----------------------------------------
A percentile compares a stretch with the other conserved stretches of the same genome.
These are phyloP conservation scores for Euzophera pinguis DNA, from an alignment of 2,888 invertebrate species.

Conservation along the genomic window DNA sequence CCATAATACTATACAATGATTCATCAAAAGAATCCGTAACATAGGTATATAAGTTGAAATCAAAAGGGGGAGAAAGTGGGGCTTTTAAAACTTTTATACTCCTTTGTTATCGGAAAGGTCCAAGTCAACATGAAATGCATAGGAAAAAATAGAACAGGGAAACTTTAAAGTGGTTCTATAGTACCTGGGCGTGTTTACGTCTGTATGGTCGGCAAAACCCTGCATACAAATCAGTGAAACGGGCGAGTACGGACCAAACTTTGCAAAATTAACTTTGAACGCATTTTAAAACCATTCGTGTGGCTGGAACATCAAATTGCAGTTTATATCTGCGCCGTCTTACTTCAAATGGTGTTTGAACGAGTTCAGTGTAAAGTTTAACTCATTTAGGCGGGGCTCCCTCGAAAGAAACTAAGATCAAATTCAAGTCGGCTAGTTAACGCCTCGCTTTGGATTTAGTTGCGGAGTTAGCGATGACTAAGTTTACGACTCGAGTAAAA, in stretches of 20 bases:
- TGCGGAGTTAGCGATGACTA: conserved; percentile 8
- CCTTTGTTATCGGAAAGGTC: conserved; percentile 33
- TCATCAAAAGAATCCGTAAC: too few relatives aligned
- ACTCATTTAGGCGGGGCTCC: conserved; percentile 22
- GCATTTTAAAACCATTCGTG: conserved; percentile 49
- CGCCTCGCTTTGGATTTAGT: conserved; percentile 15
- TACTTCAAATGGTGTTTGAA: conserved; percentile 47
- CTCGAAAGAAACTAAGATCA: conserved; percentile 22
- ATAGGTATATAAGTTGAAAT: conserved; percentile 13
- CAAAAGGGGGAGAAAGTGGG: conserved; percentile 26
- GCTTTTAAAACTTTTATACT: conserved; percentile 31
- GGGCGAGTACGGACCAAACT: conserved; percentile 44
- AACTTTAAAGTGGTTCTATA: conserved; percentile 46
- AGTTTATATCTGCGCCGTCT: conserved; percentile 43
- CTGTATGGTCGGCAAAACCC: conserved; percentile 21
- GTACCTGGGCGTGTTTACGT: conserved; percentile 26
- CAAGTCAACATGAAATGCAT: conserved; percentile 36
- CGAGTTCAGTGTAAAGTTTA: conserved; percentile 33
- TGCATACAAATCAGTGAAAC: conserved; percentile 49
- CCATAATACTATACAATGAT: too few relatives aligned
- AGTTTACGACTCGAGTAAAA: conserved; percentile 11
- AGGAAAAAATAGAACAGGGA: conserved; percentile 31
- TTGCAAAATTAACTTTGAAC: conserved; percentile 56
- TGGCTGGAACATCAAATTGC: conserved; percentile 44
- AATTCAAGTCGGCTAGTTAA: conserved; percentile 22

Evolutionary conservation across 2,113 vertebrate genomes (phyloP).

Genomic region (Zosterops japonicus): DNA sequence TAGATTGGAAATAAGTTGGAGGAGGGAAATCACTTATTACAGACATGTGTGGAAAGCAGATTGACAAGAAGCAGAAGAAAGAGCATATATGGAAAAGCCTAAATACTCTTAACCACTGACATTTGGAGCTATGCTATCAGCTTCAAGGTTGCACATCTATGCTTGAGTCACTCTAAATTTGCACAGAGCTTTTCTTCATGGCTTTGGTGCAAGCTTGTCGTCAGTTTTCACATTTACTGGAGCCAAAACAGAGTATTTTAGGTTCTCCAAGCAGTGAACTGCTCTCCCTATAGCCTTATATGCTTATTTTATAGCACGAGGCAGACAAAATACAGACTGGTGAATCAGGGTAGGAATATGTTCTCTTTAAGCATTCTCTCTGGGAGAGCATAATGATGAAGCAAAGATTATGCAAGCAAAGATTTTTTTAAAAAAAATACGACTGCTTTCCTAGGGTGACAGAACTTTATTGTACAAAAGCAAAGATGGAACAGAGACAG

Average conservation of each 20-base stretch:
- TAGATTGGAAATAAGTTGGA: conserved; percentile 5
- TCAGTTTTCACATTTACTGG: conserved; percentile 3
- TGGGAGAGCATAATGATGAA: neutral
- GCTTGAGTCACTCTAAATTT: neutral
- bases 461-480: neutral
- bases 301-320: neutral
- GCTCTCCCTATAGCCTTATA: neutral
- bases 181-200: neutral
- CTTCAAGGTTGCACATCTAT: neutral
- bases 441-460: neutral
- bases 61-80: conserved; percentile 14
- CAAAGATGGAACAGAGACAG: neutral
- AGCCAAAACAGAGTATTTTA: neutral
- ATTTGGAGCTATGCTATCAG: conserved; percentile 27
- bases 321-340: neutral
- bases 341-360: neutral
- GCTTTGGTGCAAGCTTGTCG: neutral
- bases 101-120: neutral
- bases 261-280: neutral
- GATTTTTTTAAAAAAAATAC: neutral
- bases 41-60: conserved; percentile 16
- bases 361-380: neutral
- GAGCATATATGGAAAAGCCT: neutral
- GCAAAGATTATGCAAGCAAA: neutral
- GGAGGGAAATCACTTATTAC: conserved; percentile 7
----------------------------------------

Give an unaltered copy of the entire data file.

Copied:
A percentile compares a stretch with the other conserved stretches of the same genome.
These are phyloP conservation scores for Euzophera pinguis DNA, from an alignment of 2,888 invertebrate species.

Conservation along the genomic window DNA sequence CCATAATACTATACAATGATTCATCAAAAGAATCCGTAACATAGGTATATAAGTTGAAATCAAAAGGGGGAGAAAGTGGGGCTTTTAAAACTTTTATACTCCTTTGTTATCGGAAAGGTCCAAGTCAACATGAAATGCATAGGAAAAAATAGAACAGGGAAACTTTAAAGTGGTTCTATAGTACCTGGGCGTGTTTACGTCTGTATGGTCGGCAAAACCCTGCATACAAATCAGTGAAACGGGCGAGTACGGACCAAACTTTGCAAAATTAACTTTGAACGCATTTTAAAACCATTCGTGTGGCTGGAACATCAAATTGCAGTTTATATCTGCGCCGTCTTACTTCAAATGGTGTTTGAACGAGTTCAGTGTAAAGTTTAACTCATTTAGGCGGGGCTCCCTCGAAAGAAACTAAGATCAAATTCAAGTCGGCTAGTTAACGCCTCGCTTTGGATTTAGTTGCGGAGTTAGCGATGACTAAGTTTACGACTCGAGTAAAA, in stretches of 20 bases:
- TGCGGAGTTAGCGATGACTA: conserved; percentile 8
- CCTTTGTTATCGGAAAGGTC: conserved; percentile 33
- TCATCAAAAGAATCCGTAAC: too few relatives aligned
- ACTCATTTAGGCGGGGCTCC: conserved; percentile 22
- GCATTTTAAAACCATTCGTG: conserved; percentile 49
- CGCCTCGCTTTGGATTTAGT: conserved; percentile 15
- TACTTCAAATGGTGTTTGAA: conserved; percentile 47
- CTCGAAAGAAACTAAGATCA: conserved; percentile 22
- ATAGGTATATAAGTTGAAAT: conserved; percentile 13
- CAAAAGGGGGAGAAAGTGGG: conserved; percentile 26
- GCTTTTAAAACTTTTATACT: conserved; percentile 31
- GGGCGAGTACGGACCAAACT: conserved; percentile 44
- AACTTTAAAGTGGTTCTATA: conserved; percentile 46
- AGTTTATATCTGCGCCGTCT: conserved; percentile 43
- CTGTATGGTCGGCAAAACCC: conserved; percentile 21
- GTACCTGGGCGTGTTTACGT: conserved; percentile 26
- CAAGTCAACATGAAATGCAT: conserved; percentile 36
- CGAGTTCAGTGTAAAGTTTA: conserved; percentile 33
- TGCATACAAATCAGTGAAAC: conserved; percentile 49
- CCATAATACTATACAATGAT: too few relatives aligned
- AGTTTACGACTCGAGTAAAA: conserved; percentile 11
- AGGAAAAAATAGAACAGGGA: conserved; percentile 31
- TTGCAAAATTAACTTTGAAC: conserved; percentile 56
- TGGCTGGAACATCAAATTGC: conserved; percentile 44
- AATTCAAGTCGGCTAGTTAA: conserved; percentile 22

Evolutionary conservation across 2,113 vertebrate genomes (phyloP).

Genomic region (Zosterops japonicus): DNA sequence TAGATTGGAAATAAGTTGGAGGAGGGAAATCACTTATTACAGACATGTGTGGAAAGCAGATTGACAAGAAGCAGAAGAAAGAGCATATATGGAAAAGCCTAAATACTCTTAACCACTGACATTTGGAGCTATGCTATCAGCTTCAAGGTTGCACATCTATGCTTGAGTCACTCTAAATTTGCACAGAGCTTTTCTTCATGGCTTTGGTGCAAGCTTGTCGTCAGTTTTCACATTTACTGGAGCCAAAACAGAGTATTTTAGGTTCTCCAAGCAGTGAACTGCTCTCCCTATAGCCTTATATGCTTATTTTATAGCACGAGGCAGACAAAATACAGACTGGTGAATCAGGGTAGGAATATGTTCTCTTTAAGCATTCTCTCTGGGAGAGCATAATGATGAAGCAAAGATTATGCAAGCAAAGATTTTTTTAAAAAAAATACGACTGCTTTCCTAGGGTGACAGAACTTTATTGTACAAAAGCAAAGATGGAACAGAGACAG

Average conservation of each 20-base stretch:
- TAGATTGGAAATAAGTTGGA: conserved; percentile 5
- TCAGTTTTCACATTTACTGG: conserved; percentile 3
- TGGGAGAGCATAATGATGAA: neutral
- GCTTGAGTCACTCTAAATTT: neutral
- bases 461-480: neutral
- bases 301-320: neutral
- GCTCTCCCTATAGCCTTATA: neutral
- bases 181-200: neutral
- CTTCAAGGTTGCACATCTAT: neutral
- bases 441-460: neutral
- bases 61-80: conserved; percentile 14
- CAAAGATGGAACAGAGACAG: neutral
- AGCCAAAACAGAGTATTTTA: neutral
- ATTTGGAGCTATGCTATCAG: conserved; percentile 27
- bases 321-340: neutral
- bases 341-360: neutral
- GCTTTGGTGCAAGCTTGTCG: neutral
- bases 101-120: neutral
- bases 261-280: neutral
- GATTTTTTTAAAAAAAATAC: neutral
- bases 41-60: conserved; percentile 16
- bases 361-380: neutral
- GAGCATATATGGAAAAGCCT: neutral
- GCAAAGATTATGCAAGCAAA: neutral
- GGAGGGAAATCACTTATTAC: conserved; percentile 7